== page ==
‘Orange Room’ Destigmatizes Mental Health Issues
Orange Room has evolved into a conversative community space with a promising project to mainstream and destigmatize mental health issues
In the famous Iranian short story, ‘To whom shall I say hello’ by Simin Daneshvar, the lonely protagonist Kowkab Soltan is advised by her doctor to scream out loud at trees and go for walks to relieve herself of anxiety and depression. Well, it was in the 1900s and chances are the advice came from the author herself and no doctor.
A century later, the listening trees that Daneshvar wished for have probably come true, albeit in the form of a cozy little room with its bright orange walls. A keen ‘listener’ here will let you sprawl on lazy cushions and sip a cup of coffee while letting you pick up the pieces of your life.
Sherin Noordheen opened this place in July 2019 in Thiruvananthapuram and as she puts it ‘slowly but steadily’ it has evolved into a conversative community space with a promising project to mainstream and destigmatize mental health issues. “Orange Room is a tiny comfy space where people can come, sip coffee and talk. This is an experimental project by Let’s Live, an NGO. The main focus is suicide prevention and creation of mental health awareness,” Sherin says.
“We kicked off in July and we work through unhurried, relaxed conversations stretching over hours, with my part being the listener. Having a listener, I know, could have saved many unfortunate choices made by those battling mental health issues. While I survived my depression through support and self help through yoga, mindfulness and even hectic workouts, I know not many of us get such opportunities. So I thought my experience may come in handy for many others.”
After quitting her technology career Sherin took up a leadership programme at Kanthari International Institute for Social Change. The core idea behind Orange Room was mooted there. She launched ‘Monsoon Cafe’ on the campus as her first experiment in taking the gastronomical route to create awareness on mental health issues. “The menu featured drinks and snacks mapped on to the mental health prism. So when we get a chance to explain why something is called a Bipolar Shake, our mission takes form,” she says.
The evening cafe was envisaged as the antithesis to the medical facility where the patients go clandestinely. Here, over food, both those with mental distress and those without come together on the same platform. “When we talk unassumingly over food in an open space, our minds open up; the teller becomes less inhibited and the listener becomes more receptive,” Sherin says.
“Whether with Monsoon Cafe or Orange Room, one of the major outcomes is this inclusive community we build. One where the mentally distressed don’t feel alienated or left out and the rest of us are ready to address the care needs empathetically,” she adds.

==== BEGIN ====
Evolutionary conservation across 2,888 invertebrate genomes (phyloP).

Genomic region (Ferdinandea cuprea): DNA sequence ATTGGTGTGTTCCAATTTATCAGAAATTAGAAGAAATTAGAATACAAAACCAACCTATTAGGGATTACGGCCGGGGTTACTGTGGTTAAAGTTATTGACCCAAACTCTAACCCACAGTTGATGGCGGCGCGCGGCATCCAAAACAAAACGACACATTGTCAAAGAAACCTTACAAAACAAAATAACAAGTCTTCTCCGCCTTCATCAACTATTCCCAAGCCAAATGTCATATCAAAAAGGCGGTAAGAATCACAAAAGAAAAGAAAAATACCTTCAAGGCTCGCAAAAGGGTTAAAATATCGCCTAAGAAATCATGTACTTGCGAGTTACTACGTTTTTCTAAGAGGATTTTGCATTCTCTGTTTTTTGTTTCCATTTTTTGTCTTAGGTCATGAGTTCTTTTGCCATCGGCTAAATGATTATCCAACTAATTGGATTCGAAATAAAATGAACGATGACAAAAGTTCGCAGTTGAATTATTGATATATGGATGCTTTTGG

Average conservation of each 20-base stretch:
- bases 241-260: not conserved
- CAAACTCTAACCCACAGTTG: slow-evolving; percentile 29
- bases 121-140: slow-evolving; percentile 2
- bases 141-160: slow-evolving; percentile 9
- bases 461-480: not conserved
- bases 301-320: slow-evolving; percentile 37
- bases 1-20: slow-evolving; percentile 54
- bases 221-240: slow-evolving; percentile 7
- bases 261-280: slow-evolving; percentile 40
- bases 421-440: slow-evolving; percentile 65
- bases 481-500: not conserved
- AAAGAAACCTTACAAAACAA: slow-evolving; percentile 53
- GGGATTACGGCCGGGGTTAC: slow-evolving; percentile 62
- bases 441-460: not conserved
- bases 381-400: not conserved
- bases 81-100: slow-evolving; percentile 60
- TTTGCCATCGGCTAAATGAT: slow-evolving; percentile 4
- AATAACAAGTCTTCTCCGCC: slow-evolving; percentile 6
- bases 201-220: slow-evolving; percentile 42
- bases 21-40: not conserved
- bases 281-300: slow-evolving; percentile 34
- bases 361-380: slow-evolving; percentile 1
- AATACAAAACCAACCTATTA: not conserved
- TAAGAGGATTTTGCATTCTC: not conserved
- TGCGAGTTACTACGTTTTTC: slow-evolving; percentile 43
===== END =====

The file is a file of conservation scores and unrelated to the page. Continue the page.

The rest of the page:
For Sherin, Orange Room is a miniature version of her ultimate target – HalfWay Cafe. “My focus is on young adults aged below 29. That’s the window when informed decisions can make a great difference. HalfWay Cafe, which we will see happening in a span of around two-three years from now, will be a space where youngsters can come, hang out and discuss troubling mental health issues without the fear of being judged,” she says.
It will be a space where conversations will destigmatize mental health and active listening and positive psychology will be forged. “This is the first phase of Orange Room and we will wind up activities for a while to take stock of how good we have been so far. Our future projects need investments and we will have our prototype readied based-on this six-month experiment. It could evolve and we may launch back with a chapter in Kochi with a bigger, better or an entirely different model after the evaluation. With time I hope my positivity champions, Aish and Arjun, here will be able to take over and thereafter I want to shift my focus to advocacy, policy-level interactions and awareness,” Sherin adds.
Working with people, she says, helped her identify specific areas to focus on like awareness on ‘reasonable accommodation’ to let people cope with their illness while keeping their careers safe, and transparent counselling rooms for children to protect them from abuse.
Speaking about how she sees the mental health support system in the present day, Sherin observes that auxiliary support to help one come out of difficult times is imperative, noting that requirement for people to overcome difficulties are subjective. “For some it could be personal attention like what we offer, some are comfortable with telephonic counselling, online counselling and even chatbots. I would say, the more the options, the better,” she says.
Orange Room organises public sessions on mental illnesses and addictions on weekends. “Sometimes people come here just to identify if they are normal or if they should get help. Ultimately, the individual and the community need to work together. We help such people forge communication among them and they evolve their own support groups that extend beyond Orange Room,” Sherin says.
Sherin also notes that even a caregiver can come under undue stress dealing with mental illness. “That’s where awareness on one’s issues comes in handy for disturbed people. Just as care is necessary those who are being cared for should ensure that their caregivers are not drained out. This is also a positive outcome of awareness,” she signs off. A startling new study released in October said that half of millennials (ages 23 to 38) and a whopping 75 per cent of post millennials (ages 18 to 22) have quit their jobs due to depression, anxiety and similar mental health issues. The study was though, not without a silver lining. It said the affected population was also more open to seeking help and the employers were increasingly sympathetic to them and accommodative of the condition.